Congress’s Duty in the War With ISIS


But as the American military is doing its job, Congress is refusing to do its duty. Nearly three years into the war against ISIS, lawmakers have ducked their constitutional responsibility for making war by not passing legislation authorizing the anti-ISIS fight. This is not merely a bureaucratic issue. While the president has the power to order troops into battle, the founders were adamant about ensuring that only Congress could commit the nation to protracted overseas military actions.

Since President Obama began the fight against ISIS in 2014, the Pentagon has operated under the 2001 authorization for the use of military force that was passed after Al Qaeda’s 9/11 attacks. But that justification is of questionable legality because ISIS did not exist when the authorization was approved.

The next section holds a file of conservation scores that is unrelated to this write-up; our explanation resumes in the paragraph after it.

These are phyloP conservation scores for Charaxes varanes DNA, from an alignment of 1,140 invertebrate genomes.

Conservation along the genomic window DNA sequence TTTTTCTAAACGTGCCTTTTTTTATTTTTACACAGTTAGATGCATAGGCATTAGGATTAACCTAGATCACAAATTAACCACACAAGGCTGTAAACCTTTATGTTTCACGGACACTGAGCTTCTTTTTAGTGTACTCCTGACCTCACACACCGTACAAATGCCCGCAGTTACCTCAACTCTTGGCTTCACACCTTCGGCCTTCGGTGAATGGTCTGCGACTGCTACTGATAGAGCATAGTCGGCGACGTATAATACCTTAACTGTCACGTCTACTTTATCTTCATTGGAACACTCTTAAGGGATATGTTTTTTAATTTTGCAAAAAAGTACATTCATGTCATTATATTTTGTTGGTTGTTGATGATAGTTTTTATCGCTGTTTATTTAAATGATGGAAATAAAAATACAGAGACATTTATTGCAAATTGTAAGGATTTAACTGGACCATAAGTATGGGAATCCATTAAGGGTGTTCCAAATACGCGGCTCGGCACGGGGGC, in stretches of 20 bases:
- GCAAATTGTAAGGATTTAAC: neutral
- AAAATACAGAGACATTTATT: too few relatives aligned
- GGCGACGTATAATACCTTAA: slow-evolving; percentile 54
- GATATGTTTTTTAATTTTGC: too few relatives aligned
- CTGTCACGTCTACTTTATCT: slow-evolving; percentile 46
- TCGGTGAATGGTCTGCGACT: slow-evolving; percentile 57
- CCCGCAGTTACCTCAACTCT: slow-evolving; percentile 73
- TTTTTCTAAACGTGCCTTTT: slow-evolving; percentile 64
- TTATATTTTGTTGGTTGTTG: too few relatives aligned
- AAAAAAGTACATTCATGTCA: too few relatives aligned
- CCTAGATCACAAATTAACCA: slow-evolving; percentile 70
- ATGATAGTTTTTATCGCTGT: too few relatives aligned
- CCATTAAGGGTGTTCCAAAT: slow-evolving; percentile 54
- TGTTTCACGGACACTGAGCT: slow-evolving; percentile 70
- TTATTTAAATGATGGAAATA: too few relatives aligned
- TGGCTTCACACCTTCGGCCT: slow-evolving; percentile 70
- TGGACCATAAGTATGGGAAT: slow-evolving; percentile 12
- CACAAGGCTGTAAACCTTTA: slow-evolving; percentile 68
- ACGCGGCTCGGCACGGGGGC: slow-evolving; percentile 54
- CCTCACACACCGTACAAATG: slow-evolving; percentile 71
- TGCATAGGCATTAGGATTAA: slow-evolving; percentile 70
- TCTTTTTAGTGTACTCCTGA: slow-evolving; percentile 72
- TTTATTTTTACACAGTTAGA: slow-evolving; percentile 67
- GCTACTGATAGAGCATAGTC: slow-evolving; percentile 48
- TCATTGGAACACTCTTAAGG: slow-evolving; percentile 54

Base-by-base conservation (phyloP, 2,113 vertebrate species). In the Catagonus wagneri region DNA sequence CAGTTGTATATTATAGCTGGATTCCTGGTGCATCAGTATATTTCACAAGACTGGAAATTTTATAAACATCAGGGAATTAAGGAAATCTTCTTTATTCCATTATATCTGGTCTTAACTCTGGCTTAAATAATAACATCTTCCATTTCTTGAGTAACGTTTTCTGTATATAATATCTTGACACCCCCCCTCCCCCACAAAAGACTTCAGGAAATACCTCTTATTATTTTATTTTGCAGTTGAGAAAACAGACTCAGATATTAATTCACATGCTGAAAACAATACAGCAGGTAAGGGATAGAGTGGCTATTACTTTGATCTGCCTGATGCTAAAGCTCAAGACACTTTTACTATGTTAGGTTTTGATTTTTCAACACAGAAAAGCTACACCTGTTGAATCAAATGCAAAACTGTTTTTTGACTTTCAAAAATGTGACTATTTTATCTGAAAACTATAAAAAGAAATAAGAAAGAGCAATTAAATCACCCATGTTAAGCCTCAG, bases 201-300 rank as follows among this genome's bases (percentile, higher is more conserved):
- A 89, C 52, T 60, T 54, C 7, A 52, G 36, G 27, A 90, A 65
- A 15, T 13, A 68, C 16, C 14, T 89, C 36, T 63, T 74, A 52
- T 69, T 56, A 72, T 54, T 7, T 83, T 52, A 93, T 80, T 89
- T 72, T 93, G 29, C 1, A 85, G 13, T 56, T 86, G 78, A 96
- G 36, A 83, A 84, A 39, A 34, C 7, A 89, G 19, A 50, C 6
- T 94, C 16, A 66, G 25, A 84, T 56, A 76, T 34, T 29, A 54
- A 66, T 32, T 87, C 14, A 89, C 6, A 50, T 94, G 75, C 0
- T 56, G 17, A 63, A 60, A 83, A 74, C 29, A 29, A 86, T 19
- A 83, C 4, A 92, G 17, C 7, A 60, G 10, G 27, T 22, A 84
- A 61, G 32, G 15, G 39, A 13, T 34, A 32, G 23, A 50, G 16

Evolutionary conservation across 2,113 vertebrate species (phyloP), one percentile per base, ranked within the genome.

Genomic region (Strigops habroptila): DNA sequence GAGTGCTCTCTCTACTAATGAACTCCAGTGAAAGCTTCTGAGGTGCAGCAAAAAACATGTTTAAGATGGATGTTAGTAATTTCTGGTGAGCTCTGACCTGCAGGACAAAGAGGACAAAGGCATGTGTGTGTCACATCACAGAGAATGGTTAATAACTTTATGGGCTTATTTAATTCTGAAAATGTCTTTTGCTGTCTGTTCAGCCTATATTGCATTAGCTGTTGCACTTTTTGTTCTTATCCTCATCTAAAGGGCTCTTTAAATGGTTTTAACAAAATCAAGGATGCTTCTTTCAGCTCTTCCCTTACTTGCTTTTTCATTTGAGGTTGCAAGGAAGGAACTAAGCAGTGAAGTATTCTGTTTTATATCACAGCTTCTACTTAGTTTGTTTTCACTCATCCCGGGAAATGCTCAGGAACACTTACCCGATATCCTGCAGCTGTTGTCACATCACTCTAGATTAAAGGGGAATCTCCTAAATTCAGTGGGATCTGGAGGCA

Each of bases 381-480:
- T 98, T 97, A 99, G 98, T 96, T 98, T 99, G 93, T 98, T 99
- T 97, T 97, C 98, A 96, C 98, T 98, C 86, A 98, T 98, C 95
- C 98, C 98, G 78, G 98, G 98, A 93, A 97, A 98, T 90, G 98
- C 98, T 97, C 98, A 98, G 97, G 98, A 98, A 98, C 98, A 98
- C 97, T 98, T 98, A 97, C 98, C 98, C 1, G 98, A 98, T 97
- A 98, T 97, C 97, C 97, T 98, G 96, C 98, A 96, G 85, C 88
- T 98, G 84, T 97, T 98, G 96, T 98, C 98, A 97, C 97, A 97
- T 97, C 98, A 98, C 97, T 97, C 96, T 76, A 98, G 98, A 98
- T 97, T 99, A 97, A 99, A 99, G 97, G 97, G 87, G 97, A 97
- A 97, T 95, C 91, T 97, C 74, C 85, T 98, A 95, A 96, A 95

Past efforts to enact a new ISIS-related authorization of military force, by Senator Tim Kaine, a Virginia Democrat, and others, have been stymied because of congressional fecklessness. But Mr. Kaine is quietly soliciting support for a new proposal. The issue received fresh attention last week when Senator Tom Udall, a New Mexico Democrat, told Defense Secretary Jim Mattis that it could be argued that the United States had “effectively invaded northern Syria, violating the sovereignty of a country in the Middle East.”

Mr. Mattis replied that because ISIS had basically erased the border between Iraq and Syria, the United States could not “draw that imaginary line in the midst of an enemy” and say it’s safe on one side. Even so, he said he would “take no issue” if Congress passed a new authorization, viewing it as a “statement of the American people’s resolve” to fight ISIS.

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